Takeaway coffee cups:
Using something for five minutes, that will take hundreds of years to break down, is a weird concept. You’d think humans would be smarter than that: we are. Enter… reusable coffee mugs. Reusable coffee mugs don’t just save the planet. You can find some cool mugs that jazz up your office desk, and make your work mates jealous. If you forget your cup, go without a coffee, or sit in and enjoy a few moments of plastic free peace.
Takeaway utensils and containers:
Convenience often means plastic, but taking reusable utensils and containers in your bag or car, can become as habitual as brushing your teeth in the morning. If you’re grabbing takeaways for dinner, or packing for a trip overseas, remember to bring containers.
Disposable water bottles are so last year. Carrying a reusable drink bottle with you, won’t kill ya, but the alternative might kill our planet.
Balloons, Glitter, Confetti, Glow Sticks:
Yes we know they are fun and pretty, but kind on the environment? Nope. Glitter and confetti are the perfect examples of microplastics. We use these items are not sustainable, merely using for a short period of time, and mindlessly disposing of afterwards. Paper lanterns and buntings, flower petals, reusable lights are still pretty and fun options that are sustainable!
Pet poop in plastic bags:
Pet poop can make a great compost to grow a flourishing garden. You don’t want your dog’s poo to go to waste, do you? Invest in compostable corn starch poo bags, or take a container and scoop on your dog walks, so you can empty it into your dedicated pet poop home compost. Read more about these systems here.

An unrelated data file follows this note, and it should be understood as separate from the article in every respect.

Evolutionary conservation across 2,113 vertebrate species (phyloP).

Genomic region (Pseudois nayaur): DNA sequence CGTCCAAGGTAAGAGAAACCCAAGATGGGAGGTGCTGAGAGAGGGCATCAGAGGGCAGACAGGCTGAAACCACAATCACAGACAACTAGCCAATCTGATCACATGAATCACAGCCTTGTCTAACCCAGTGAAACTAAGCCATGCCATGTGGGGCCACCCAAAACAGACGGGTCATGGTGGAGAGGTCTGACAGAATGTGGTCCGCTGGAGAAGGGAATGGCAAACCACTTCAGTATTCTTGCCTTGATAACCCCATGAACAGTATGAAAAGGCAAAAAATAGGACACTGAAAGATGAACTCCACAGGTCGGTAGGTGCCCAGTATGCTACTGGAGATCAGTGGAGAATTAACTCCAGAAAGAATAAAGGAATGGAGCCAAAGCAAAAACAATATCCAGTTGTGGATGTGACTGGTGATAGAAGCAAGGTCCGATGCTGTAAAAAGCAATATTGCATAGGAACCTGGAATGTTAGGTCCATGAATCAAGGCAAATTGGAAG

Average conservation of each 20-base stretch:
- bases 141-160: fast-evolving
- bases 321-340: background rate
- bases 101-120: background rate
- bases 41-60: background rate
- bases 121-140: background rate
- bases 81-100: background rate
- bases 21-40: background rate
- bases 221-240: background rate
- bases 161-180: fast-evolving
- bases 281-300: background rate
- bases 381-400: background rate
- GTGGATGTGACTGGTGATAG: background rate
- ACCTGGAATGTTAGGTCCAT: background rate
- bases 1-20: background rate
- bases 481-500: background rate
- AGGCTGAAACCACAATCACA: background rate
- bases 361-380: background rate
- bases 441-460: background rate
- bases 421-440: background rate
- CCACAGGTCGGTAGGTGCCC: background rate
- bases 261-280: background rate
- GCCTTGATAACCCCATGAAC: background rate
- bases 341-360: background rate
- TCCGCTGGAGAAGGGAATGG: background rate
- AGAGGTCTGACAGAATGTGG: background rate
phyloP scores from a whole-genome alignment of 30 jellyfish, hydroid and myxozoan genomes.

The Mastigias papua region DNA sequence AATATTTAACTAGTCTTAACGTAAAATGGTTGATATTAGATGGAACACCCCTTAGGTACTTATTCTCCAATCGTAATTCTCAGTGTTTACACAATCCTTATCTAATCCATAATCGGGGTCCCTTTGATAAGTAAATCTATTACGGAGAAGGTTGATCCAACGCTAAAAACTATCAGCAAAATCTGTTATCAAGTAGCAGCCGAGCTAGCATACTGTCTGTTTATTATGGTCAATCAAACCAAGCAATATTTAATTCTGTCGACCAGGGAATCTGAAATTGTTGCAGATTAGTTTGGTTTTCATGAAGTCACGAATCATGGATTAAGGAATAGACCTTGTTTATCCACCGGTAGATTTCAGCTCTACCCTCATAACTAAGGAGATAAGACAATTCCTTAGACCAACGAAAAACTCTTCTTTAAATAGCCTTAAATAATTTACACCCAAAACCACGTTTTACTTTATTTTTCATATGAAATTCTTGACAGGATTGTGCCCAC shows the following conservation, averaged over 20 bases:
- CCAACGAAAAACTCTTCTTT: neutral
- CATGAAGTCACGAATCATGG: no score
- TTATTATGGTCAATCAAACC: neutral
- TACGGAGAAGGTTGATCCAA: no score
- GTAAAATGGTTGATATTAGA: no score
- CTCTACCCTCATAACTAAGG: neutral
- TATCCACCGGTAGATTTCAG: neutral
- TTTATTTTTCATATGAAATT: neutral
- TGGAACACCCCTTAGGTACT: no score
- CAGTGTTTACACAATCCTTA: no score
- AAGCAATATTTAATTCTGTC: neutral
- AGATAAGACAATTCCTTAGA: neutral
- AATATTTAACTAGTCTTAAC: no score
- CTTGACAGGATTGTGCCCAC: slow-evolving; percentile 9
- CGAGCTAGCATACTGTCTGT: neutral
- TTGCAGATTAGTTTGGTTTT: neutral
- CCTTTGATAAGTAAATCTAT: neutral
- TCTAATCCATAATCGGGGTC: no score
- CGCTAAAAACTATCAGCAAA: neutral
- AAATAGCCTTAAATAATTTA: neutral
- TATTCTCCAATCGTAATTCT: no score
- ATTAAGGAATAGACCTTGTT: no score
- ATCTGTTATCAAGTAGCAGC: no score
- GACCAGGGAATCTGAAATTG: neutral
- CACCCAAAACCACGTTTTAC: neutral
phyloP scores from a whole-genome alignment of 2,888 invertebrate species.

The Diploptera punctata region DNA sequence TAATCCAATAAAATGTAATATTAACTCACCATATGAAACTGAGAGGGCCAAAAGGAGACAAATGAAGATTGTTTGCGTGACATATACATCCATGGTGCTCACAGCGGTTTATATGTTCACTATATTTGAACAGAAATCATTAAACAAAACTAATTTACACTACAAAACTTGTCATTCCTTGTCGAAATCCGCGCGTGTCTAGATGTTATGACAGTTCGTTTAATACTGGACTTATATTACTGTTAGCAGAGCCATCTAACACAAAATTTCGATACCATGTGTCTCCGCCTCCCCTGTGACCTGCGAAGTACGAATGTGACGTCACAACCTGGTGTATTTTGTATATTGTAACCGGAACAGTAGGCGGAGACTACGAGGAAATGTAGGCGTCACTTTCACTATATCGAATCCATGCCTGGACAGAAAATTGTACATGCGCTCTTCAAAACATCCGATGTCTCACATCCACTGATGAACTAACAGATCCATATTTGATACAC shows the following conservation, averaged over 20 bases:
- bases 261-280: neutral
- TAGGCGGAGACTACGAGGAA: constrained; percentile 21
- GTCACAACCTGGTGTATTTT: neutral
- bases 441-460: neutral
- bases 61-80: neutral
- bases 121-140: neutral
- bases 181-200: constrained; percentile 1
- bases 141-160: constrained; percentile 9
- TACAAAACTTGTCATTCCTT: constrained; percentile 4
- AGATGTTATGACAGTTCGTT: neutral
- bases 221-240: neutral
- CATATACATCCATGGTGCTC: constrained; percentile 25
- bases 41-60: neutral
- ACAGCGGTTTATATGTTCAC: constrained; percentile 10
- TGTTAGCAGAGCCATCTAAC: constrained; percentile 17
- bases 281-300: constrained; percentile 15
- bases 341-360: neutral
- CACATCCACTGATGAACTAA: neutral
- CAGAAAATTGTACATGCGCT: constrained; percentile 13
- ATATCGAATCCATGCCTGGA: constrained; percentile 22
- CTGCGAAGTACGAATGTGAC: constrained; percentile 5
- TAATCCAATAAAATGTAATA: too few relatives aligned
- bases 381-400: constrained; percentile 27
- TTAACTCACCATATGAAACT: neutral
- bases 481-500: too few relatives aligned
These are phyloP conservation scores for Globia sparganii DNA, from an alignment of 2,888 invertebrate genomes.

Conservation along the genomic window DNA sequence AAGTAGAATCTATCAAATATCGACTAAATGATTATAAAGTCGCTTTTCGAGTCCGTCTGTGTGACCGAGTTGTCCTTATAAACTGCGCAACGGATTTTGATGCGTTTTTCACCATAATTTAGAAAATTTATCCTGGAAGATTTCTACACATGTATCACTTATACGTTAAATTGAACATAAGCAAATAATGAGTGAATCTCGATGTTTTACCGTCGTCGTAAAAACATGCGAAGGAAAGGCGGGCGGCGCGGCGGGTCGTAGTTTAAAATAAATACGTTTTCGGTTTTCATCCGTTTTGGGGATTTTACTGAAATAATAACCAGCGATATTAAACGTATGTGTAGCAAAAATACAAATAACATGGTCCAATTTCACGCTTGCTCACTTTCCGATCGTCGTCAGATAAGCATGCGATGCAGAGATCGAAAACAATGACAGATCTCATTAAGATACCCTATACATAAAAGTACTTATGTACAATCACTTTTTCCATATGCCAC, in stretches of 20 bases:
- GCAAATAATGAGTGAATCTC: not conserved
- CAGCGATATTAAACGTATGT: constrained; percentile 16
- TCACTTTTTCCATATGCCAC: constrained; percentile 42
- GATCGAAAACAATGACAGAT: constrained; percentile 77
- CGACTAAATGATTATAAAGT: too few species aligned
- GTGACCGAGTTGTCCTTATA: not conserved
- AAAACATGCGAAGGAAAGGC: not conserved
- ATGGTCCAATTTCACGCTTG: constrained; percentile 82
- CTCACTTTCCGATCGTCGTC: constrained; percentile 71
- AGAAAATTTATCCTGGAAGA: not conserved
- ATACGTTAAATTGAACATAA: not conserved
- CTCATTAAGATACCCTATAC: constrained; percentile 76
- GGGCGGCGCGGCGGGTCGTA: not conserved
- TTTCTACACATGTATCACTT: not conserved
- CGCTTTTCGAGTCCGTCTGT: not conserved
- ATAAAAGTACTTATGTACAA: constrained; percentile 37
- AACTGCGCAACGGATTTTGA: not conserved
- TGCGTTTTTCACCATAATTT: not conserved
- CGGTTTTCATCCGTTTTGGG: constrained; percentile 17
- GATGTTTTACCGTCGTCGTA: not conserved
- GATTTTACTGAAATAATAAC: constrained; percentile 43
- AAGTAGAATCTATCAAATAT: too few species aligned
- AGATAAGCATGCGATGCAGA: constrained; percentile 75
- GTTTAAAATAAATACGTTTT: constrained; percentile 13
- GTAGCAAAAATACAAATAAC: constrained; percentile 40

DIY nut milks are becoming more and more popular, because they really do taste yum! Soaking, blending, and filtering nuts (from the bulk bin store, naturally) can cut out plastic altogether. If you have a milk source in glass containers, or a refillable station close by, make the most of this too.
Did you know that tea bags contain plastics? Polypropylene (plastic) is coated on the outside of the tea bag and string to stop it from dissolving in your cuppa. Mix this with hot water and plastic leaches into your tea, then goes on to contaminate landfills. Hmm no thanks. Luckily we have easy access to loose leaf tea!
Plastic food wrap:
If you’ve seen a ‘zero-wasters’ fridge, you’ll know that glass jars are their best friends. Food wrap is one of the most common single use plastics, and especially in busy households, there can be metres of it used. Store food in containers, glass jars, and use beeswax wraps to keep food fresh.
Think its ok because your bottle is being recycled? Only 12% of plastics have ever been recycled, so chances are it won't be. Many bulk stores have refill stations (use the bottles you have over and over again), or swap to bars - available for shampoo, conditioner, and even deodorant!
New Zealand has a ‘clean and green’ mantra, but sometimes we don’t live it. Be a tidy kiwi and pick up rubbish when you see it. If you’re visiting the beach or a regional park, make it a personal rule to always pick up at least three pieces of rubbish. Single use plastics like balloons, confetti, and gimmicky decorations can easily be avoided too.
Removing plastic from your life can feel overwhelming, but it's 100% doable. Use this checklist to begin your journey. Make changes that are sustainable for your lifestyle, and practice each change one step at a time!
- The Truth About that 'Compostable' Coffee Cup
- 5 Easy Swaps for 2019
- 7 Things You Had No Idea Contained Plastic
- The Ultimate Waste Guide